He continued: "Nature is fighting back against the occupation after 70 years. The European trees are newcomers, extraneous to the Palestinian climate and landscape. Ben Gurion thought that by evoking a European vista, settlers' longing for home would be soothed.
Nature has had to bear 70 years of this unnatural tampering and has rejected it. European cedars are quick to burn and cannot handle the heat and climate of our region. In contrast, on the way to the Rameh village, Shaghur region and Maghar and Deir al-Asad, all of the lands are planted with olive trees, which have been at home here for over 1000 years".
Umar al-Ghubari, a researcher and political educator on the Nakba and Right of Return, who also organises visits to the destroyed and depopulated Palestinian towns said: "During the Nakba, the area surrounding Lod down to Beersheba was ethnically cleansed in its entirety. All of the inhabitants who lived in the Palestinian villages in these areas were uprooted and expelled.
The fires have stimulated a newfound Palestinian interest in these villages because their ruins have been uncovered as well as the agricultural terraces – the terraces were a distinct feature of the Jerusalem mountains. Israelis claimed that these steps were signs of Jewish heritage from the biblical era, constructed during the Kingdom of Judah in the land of Canaan more than 2,000 years ago. This is a myth fabricated to enforce the Zionist narrative.
The way in which the land is divided indicates agricultural practices of the Ottoman period, and which were the product of Arab Palestinian fellaheen (agricultural labourers). The Israeli forestation drive violently usurped Arab Palestinian spaces and forcibly transformed them into European colonial ones.
"The JNF dealt with trees as though they were soldiers performing a duty for Zionism – helping it both to take over the land and to conceal the crimes of the Nakba"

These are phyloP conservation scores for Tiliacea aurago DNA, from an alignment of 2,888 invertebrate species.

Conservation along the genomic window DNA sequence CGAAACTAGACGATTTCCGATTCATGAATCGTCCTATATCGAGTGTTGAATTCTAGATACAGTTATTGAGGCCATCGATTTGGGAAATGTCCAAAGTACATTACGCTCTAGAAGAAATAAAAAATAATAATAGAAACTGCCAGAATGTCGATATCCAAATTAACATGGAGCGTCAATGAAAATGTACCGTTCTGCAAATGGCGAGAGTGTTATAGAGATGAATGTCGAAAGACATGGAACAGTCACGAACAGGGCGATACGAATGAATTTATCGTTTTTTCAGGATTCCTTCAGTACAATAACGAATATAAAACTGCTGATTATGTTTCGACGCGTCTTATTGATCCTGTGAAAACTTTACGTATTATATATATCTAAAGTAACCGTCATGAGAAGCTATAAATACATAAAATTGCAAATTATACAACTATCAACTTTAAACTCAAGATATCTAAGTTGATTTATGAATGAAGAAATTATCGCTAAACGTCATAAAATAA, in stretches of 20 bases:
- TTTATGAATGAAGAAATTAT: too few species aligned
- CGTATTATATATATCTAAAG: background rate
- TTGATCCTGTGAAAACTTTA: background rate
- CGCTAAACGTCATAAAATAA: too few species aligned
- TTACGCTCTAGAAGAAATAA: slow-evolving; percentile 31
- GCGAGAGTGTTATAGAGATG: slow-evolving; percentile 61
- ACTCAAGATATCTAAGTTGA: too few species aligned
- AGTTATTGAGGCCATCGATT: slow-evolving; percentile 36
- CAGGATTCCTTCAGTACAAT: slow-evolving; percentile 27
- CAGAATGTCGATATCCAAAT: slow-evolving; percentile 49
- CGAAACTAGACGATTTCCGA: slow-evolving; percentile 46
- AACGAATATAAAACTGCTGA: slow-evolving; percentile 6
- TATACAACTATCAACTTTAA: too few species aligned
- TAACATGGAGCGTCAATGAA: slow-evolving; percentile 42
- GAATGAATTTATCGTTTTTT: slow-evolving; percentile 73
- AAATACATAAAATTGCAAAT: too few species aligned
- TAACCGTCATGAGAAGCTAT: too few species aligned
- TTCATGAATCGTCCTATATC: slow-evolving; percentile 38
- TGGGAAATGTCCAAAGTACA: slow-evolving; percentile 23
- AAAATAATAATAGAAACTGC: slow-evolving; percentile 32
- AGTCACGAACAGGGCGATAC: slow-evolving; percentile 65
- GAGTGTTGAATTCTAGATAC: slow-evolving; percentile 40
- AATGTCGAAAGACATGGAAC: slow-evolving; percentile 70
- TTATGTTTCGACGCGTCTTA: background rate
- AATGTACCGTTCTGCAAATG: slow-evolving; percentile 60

The JNF dealt with trees as though they were soldiers performing a duty for Zionism – helping it both to take over the land and to conceal the crimes of the Nakba. The fires revealed once more the ruins of houses where massacres took place".
He adds: "When we travel to Jerusalem we see green mountains. Greenifying the land had a deceptive intent: it aimed to hide Palestinian history from the public domain and prevent it from entering our awareness.
The fire has helped us approach the truth and has peeled back a layer from the colonisation project. We should be grateful for this. Although fire is a destructive force, it can also be cleansing. Here it has reintroduced into our collective consciousness the Palestinian identity of the region - the ethnically cleansed regions of West Jerusalem and the countryside of Ramla and Lod to Beersheba, which are now covered in settlements.
JNF forest in Ayalon-Canada park hides the ruins of the Palestinian village of Imwas pic.twitter.com/7iWhyzt0xh— Umar al-Ghubari (@UmarGhubari) August 19, 2021
It has helped us to make out the villages destroyed in 1948: Suba, today known as Kibuts Tsova; Saris, today Shoresh kibbutz; Bayt Umm al-Mis, today Ramat Raziel; Kasla, today Kisalon; Bayt Mahsir, today Beit Meir; Dayr 'Amr, today Etanim hospital; Sataf, today Ha Sataf; Khirbat al-Lawz, today Har Eitan; 'Ayn Karrim, today Ein Kerem; al-Jowra, today Ora; al-Walaja, today Aminadav; Khirbat Jabaa and Khirbat al-Umour, today Givaat Ye'arim and Ishwa, today known as 'Eshtaol".
Ghabari concludes: "All these buried villages were ethnically cleansed. Not one Palestinian family remains to bring these villages back to life. The JNF hid them with trees and forests. These village names have long been absent from the Palestinian consciousness. As for the original Palestinian farmers - they know the land and talk to it. They understand its nature and climate. Their relationship with the land is a world away from that of the colonisers, who have forced themselves on the region and violently abused its land".
This is an edited translation from our Arabic edition. To read the original article click here.